Shinzui - Essence was an exhibition comprising of over 35 paintings and prints at Yering Station. 'Shinzui' (Japanese for ‘Essence’) speaks of a space or stillness which existed before or beyond the realm of matter. It contains an understanding of Zen Buddhism and suggests a magical, ‘alive’ dimension beyond the 3D form that we, as humans so heavily identify with. The word ‘Essence’ has been used to describe the aspect of ourselves which is connected to all life or our true nature.

"Over the past decade, my work has been inspired by the sacred arts of a number of Asian cultures. Be it a painting on a shrine wall, a monk’s calligraphy koan or a beautifully woven kimono, these ancient objects of beauty seem to ‘point to’ the essence of all life. Over time, dust, dirt and decay appear to conceal the treasure beneath - but the essence that inspired the creation originally can never be marred or destroyed with time.

Similarly, the understanding of our true essence and connection to ‘the whole’ is sensed deep within ourselves - beneath the layers of mind, emotions and form. This essence is also a beautiful treasure which is always present, just beneath the surface. The paintings are material objects that depict an image which arose from the essence and which, at their highest function, will offer the viewer a window to their own invisible essence within."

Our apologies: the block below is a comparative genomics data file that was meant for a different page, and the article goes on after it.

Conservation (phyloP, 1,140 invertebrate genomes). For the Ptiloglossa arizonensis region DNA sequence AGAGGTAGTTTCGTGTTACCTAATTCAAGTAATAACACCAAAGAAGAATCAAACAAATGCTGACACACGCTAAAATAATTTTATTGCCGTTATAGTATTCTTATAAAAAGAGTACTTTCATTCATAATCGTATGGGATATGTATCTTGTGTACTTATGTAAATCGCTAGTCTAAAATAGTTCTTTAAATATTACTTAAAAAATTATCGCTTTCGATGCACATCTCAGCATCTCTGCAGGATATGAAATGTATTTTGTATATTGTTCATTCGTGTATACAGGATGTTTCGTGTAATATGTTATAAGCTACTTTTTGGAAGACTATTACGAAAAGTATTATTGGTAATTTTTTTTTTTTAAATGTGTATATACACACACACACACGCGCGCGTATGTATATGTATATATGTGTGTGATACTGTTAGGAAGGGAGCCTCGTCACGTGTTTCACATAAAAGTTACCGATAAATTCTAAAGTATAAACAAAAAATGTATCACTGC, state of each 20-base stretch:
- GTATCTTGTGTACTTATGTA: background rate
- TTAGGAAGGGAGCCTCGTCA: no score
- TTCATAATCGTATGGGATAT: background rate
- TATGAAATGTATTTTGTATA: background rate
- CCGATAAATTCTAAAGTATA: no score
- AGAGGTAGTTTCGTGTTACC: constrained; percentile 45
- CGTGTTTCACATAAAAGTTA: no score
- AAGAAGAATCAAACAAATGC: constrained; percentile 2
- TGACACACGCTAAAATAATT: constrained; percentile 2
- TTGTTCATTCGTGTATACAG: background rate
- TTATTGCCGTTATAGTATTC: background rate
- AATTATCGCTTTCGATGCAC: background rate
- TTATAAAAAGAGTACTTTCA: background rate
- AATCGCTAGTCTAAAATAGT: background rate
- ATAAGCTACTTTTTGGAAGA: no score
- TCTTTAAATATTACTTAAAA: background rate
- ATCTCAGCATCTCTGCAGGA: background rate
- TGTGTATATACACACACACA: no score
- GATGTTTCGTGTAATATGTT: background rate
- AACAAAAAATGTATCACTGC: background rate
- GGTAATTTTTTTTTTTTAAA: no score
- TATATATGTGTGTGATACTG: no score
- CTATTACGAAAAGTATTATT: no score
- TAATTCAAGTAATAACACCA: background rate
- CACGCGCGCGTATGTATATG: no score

Honshitsu - True Nature, Mixed Media on Canvas, 122cm x 122cm, 2010





"MIST", a solo exhibition in the Australian High Commission in Singapore in 2010 was been inspired by a fifteen year study of Asian cultures which may offer both Eastern and Western Cultures a glimpse of a different and perhaps more balanced way of being. Singapore has been viewed as a meeting place and a 'melting pot' between East and West and for this reason the art works reflect the positive and unifying aspects of our world cultures.








Hashi - Bridge, 100cm x 75cm, 2009